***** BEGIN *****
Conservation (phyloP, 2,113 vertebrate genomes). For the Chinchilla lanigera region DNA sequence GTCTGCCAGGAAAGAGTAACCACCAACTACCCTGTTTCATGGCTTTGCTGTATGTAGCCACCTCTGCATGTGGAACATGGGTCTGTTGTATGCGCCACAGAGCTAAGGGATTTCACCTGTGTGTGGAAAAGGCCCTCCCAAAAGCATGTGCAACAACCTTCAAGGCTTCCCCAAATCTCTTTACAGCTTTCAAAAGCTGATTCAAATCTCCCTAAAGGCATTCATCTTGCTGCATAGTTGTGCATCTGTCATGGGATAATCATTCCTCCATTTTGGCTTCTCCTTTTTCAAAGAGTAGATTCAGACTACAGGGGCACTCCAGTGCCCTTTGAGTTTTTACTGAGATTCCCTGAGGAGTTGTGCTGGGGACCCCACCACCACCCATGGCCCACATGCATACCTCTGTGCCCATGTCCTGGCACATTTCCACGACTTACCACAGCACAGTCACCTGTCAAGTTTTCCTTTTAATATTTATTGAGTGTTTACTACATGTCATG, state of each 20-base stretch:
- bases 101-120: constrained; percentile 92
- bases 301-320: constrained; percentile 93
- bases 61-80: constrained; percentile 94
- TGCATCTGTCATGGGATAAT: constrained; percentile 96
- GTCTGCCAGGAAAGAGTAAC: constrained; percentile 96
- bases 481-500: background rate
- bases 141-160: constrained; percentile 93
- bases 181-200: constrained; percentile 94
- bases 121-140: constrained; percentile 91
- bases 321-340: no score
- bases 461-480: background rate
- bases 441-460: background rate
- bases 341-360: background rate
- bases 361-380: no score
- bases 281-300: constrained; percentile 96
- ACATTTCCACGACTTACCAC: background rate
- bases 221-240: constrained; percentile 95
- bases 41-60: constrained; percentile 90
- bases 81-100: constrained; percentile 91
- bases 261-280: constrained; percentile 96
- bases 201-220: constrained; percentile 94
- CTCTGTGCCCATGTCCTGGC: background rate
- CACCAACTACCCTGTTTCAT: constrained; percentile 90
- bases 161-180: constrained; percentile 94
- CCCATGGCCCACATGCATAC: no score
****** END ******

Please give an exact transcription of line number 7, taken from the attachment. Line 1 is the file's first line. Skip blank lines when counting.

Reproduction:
- bases 481-500: background rate